The Court of Appeals reversed.[8] Spires v. Simpson, No. E2015-00697-COA-R3-CV, 2016 WL 1697832, at *11 (Tenn. Ct. App. Apr. 26, 2016), perm. app. granted (Tenn. Sept. 22, 2016). It held that, although Section 20-5-107(b) prohibits a surviving spouse with outstanding child support debt from recovering in a wrongful death action until his child support obligations are satisfied, it does not disqualify the surviving spouse from commencing and maintaining a wrongful death action. Id. at *7. The appellate court also addressed newly enacted statutes that prohibit a surviving spouse from bringing a wrongful death action for the death of his spouse if the surviving spouse had abandoned the deceased spouse. The Court of Appeals held that those statutes were not applicable because they were not in effect at the time of the Decedent's death and were not intended to apply retroactively. Id. at *11. Because Mr. Spires was not statutorily disqualified from bringing the action, the Court of Appeals held that he was the proper plaintiff and that Mr. Spires and Uriah were each entitled to half of the settlement proceeds ($50, 000 each) under the laws of intestate succession. Id.

         The Court of Appeals then went further. Although it had held that Mr. Spires was entitled to half of the proceeds of the wrongful death lawsuit, the appellate court also determined that Mr. Spires could not recover any of those proceeds for his own benefit "until his child support obligations, plus applicable interest, are paid." Id. (quoting Tenn. Code Ann. § 20-5-107(b)). Based on Mr. Spires' stipulation that he owed almost $72, 000 in child support for four other children, the appellate court determined that Mr. Spires' entire portion of the lawsuit proceeds had to be paid towards his outstanding child support obligations through the Child Support Receipting Unit. Id. According to the Court of Appeals, "Mr. Spires's one-half portion of the wrongful death settlement will now benefit his other children while [Uriah] receives the one-half portion due him as the Decedent's only child."[9] Id. at *12.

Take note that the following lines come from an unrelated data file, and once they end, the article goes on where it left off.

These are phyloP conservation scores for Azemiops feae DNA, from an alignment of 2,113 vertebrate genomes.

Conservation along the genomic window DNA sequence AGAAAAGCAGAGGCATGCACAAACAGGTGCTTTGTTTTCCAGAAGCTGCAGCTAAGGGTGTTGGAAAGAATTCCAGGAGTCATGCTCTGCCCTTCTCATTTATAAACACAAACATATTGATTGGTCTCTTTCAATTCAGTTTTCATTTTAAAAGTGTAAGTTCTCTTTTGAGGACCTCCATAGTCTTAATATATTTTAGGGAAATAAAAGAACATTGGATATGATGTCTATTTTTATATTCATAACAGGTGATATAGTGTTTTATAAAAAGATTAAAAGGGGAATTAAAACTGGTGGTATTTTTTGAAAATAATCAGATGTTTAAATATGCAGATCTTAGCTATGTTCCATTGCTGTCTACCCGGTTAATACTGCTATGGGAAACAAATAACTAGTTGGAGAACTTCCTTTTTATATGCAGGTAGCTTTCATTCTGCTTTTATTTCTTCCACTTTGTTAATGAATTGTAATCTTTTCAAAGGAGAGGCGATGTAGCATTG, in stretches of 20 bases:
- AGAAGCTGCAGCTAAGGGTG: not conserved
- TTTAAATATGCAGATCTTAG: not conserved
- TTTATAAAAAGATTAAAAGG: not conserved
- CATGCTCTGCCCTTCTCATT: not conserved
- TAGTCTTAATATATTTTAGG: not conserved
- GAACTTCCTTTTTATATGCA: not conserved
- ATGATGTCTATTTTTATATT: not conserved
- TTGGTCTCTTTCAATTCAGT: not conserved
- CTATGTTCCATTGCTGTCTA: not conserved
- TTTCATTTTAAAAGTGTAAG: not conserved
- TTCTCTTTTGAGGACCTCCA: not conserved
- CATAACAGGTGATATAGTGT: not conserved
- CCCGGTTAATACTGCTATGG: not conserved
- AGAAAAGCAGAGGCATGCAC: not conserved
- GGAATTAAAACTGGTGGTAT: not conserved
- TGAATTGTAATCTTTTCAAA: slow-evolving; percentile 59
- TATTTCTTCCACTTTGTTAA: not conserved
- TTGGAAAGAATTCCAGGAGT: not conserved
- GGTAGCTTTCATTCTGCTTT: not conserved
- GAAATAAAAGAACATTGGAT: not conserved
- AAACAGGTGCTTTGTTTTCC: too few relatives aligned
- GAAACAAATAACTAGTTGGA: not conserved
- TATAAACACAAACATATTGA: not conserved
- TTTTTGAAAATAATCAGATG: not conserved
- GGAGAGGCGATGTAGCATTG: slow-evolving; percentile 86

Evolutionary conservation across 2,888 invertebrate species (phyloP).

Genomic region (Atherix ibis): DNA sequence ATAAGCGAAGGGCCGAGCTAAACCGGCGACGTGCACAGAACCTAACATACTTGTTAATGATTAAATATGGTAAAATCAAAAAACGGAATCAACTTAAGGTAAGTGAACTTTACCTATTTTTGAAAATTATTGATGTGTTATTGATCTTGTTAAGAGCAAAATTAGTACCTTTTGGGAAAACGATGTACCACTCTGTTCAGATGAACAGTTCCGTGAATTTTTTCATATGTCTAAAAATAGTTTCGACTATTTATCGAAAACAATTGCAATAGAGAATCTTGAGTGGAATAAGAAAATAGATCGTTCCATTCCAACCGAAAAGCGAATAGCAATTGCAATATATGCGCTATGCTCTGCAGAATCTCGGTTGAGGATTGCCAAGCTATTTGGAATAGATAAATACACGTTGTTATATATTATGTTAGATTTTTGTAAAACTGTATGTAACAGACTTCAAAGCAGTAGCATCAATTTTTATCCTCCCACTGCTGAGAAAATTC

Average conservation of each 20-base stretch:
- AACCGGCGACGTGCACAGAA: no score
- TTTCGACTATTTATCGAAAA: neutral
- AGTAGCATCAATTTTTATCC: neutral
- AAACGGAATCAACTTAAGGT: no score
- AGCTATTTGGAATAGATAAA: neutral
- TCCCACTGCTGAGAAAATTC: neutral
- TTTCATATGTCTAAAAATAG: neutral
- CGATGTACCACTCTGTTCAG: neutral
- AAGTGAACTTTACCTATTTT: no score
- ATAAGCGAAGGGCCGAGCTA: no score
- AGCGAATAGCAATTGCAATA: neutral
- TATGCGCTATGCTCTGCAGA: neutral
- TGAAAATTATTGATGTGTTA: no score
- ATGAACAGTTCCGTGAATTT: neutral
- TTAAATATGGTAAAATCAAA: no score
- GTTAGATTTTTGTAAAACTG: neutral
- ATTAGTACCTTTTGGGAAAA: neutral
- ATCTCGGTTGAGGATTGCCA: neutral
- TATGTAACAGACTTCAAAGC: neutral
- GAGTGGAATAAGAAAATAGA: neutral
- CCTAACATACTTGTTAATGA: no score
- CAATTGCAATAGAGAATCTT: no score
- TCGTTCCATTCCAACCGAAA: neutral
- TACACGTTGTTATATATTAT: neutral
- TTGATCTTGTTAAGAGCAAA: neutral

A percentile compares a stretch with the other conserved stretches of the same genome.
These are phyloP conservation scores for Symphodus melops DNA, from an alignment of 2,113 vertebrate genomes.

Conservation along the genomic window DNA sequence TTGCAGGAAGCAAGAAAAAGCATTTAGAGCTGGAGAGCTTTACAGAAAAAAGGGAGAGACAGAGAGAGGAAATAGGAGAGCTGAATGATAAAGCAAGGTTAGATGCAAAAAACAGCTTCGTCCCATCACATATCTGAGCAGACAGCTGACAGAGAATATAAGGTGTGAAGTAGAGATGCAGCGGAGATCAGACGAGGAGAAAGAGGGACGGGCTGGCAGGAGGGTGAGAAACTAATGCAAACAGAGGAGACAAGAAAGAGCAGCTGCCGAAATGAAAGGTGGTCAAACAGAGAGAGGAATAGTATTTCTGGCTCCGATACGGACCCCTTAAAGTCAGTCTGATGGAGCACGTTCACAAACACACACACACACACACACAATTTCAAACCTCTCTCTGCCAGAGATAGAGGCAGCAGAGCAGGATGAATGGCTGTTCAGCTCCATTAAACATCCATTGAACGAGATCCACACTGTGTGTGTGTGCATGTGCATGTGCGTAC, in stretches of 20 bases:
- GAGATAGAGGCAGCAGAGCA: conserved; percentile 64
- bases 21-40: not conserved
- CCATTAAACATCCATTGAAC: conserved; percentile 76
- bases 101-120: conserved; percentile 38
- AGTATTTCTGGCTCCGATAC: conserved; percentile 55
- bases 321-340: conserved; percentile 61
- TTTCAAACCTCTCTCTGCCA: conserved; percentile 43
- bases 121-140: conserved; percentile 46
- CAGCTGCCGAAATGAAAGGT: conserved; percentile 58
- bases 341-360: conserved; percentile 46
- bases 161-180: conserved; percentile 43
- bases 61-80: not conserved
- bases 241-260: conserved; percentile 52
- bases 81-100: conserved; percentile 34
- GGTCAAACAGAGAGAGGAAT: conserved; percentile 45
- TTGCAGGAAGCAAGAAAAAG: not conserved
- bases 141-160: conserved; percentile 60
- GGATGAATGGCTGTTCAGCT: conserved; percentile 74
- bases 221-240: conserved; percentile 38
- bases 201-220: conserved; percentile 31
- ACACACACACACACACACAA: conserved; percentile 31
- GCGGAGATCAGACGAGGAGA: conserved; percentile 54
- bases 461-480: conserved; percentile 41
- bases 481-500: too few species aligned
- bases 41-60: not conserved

Mr. Spires filed a petition to rehear on the issue of his attorney fees. He argued that, because the Court of Appeals had held that he was entitled to prosecute the wrongful death action, he was entitled to recover his attorney fees from the proceeds of the lawsuit. The Court of Appeals denied the petition to rehear because Mr. Spires had not raised the issue of his attorney fees in his initial appeal, despite ample opportunity to do so.

         We granted Major Hensley's application for permission to appeal.

         Issues on Appeal and Standard of Review

         In this appeal, Major Hensley argues that Mr. Spires is statutorily disqualified from maintaining this wrongful death lawsuit. In addition, regardless of the identity of the named plaintiff, Major Hensley contends that Mr. Spires is precluded from recovering any of the proceeds from the wrongful death lawsuit. In response, Mr. Spires argues that he is entitled to bring the wrongful death lawsuit for the death of the Decedent and that the statutes upon which the lower courts relied are not applicable in this case. Alternatively, Mr. Spires claims that the Court of Appeals was correct in holding that he is entitled to half of the settlement proceeds, even if his share must go to pay his outstanding child support arrearages.

         The issues on appeal in this case require the interpretation of statutes. Such issues present questions of law, subject to de novo review with no presumption of correctness in the lower courts' decisions. Beard v. Branson, 528 S.W.3d 487, 494-95 (Tenn. 2017); State v. Johnson, 79 S.W.3d 522, 526 (Tenn. 2002); Browder v. Morris, 975 S.W.2d 308, 311 (Tenn. 1998).

         Analysis

         A. ...